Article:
I'm writing this review as much in response to the other reviews as I am in response to the book itself. I feel the other reviews are misleading as to what this book is and what this book isn't.
First of all, please be aware that if you wish to read this book, clearly marked volume two, then it only makes logical sense to read volume one first. You will not understand this book if you do not read the first volume, Primitive Mythology, beforehand. It's that simple. Campbell weaves an ornate tapestry with this series, and you have to start from the beginning of the thread to see how it all weaves together. Moreover, he introduces many invaluable foundational concepts in the first book that he uses in the second book without redefining, because he's assuming that you read the first book. If you didn't, then that's your burden to bear, and not Campbell's.
Second, this is a difficult book. I'll just put it out there right now. If you're expecting an easy-to-follow textbook on the basic stories and myths of these cultures, then you're reading the wrong book. This book is not an enumeration of major myths, but rather an anthropological and philosophical analysis of the flow of concepts and ideas that gave birth to those major myths. This is not a book merely of "what," but also of "why" and "how." I'm not saying that you have to be familiar with every major myth of every culture before reading this wonderful series, but it does help to have at least a cursory understanding of the major religions and mythologies. Campbell does a great job of concisely relating the basic points of the myths he's discussing, so there's really nothing to worry about, but just be aware that you're not always going to get the play-by-play, and if you're looking for that, you should consult a different book.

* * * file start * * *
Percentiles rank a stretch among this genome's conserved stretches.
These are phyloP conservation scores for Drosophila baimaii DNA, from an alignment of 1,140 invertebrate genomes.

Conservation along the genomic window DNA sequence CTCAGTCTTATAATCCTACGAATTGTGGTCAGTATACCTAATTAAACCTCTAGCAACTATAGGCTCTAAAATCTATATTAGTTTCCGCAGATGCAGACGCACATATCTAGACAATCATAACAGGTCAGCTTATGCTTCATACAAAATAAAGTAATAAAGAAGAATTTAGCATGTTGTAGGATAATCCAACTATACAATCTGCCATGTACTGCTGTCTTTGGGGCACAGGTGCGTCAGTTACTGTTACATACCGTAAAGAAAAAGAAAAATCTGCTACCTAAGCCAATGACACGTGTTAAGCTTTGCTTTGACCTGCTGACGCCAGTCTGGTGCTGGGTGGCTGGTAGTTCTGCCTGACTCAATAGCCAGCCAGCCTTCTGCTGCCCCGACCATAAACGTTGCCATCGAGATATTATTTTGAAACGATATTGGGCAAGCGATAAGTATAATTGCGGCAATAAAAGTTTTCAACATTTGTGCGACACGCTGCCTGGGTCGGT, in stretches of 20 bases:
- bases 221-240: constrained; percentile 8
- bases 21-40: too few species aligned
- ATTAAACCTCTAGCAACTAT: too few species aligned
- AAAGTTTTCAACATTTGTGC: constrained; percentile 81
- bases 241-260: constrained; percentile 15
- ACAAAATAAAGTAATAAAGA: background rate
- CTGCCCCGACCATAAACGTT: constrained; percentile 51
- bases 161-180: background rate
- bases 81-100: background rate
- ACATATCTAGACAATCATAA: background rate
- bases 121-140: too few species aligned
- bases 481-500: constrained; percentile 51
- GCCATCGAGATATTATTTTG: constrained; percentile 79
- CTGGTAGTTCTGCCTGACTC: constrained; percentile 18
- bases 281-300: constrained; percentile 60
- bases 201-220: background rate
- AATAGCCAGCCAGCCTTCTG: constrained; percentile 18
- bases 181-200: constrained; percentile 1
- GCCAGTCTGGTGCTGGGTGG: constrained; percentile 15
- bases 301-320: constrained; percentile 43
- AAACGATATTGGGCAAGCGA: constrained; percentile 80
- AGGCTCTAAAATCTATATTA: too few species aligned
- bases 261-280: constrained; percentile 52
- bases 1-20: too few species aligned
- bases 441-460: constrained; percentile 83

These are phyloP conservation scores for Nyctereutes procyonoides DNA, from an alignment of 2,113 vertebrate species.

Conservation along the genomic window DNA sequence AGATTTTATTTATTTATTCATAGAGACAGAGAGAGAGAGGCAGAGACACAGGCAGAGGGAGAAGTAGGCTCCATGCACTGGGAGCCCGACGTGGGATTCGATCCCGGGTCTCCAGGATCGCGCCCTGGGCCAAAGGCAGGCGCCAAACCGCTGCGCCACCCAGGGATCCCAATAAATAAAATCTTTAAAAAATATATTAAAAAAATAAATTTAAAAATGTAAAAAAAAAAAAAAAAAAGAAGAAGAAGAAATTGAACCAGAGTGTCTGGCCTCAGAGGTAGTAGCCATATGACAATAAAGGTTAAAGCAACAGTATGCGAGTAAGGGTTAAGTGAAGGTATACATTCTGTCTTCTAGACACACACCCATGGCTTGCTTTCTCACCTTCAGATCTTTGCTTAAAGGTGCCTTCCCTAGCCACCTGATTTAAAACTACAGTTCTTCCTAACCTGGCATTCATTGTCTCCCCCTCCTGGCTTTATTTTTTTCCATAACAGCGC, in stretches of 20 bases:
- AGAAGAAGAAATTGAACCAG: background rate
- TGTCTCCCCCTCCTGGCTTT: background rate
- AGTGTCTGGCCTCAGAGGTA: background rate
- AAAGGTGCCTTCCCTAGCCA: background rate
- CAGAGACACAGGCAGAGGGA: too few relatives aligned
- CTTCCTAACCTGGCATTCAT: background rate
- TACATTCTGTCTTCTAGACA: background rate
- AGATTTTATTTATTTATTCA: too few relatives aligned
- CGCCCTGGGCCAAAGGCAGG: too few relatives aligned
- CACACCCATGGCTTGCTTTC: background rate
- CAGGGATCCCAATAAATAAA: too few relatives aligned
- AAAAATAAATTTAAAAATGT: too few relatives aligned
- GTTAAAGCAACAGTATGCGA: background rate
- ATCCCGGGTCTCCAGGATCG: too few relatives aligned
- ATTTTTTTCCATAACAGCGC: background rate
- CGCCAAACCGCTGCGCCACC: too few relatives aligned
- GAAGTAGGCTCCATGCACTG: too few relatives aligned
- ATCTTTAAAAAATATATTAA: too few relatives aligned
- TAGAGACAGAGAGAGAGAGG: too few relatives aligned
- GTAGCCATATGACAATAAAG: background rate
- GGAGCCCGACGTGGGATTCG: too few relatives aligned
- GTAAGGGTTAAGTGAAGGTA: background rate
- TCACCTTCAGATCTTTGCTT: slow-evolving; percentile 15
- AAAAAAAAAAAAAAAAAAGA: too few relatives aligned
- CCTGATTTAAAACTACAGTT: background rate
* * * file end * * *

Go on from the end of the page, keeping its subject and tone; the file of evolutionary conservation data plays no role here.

Continuing with the fact that this is a difficult book, I will also say that the language and the arguments are quite advanced, so be prepared for a book that's intellectually challenging, rather than summer reading. You get the hang of it after a while, but definitely skim some pages of the book before buying, to see for yourself if you'd feel comfortable with the reading level of this book. Personally, I'm OK with reading it in just about any season, but maybe that's just me.
Now that I'm done ranting, I can get to the fun stuff. The biggest reason why you should read this series? It will change your life. It will reveal new histories and modes of thinking to you that you never thought existed. It will show you firsthand the story of humanity, in all its victories and tragedies, and more importantly, in all of its interconnectedness. All of mythology is different variations on the same theme, as Campbell shows. You can also tell just from reading how excited Campbell is about the whole subject, and his sense of awe and wonder, present even after spending his entire life studying this strange story we call mythology, will definitely rub off on you. I've realized things about myself, about humanity, and about life that I never would have if I hadn't have read these books. Please, do yourself a favor and read these books, but just like the mythological hero as of old, proceed only if you're ready for the challenge and adventure! (And not to mention, if you're ready to buy volume one, first!)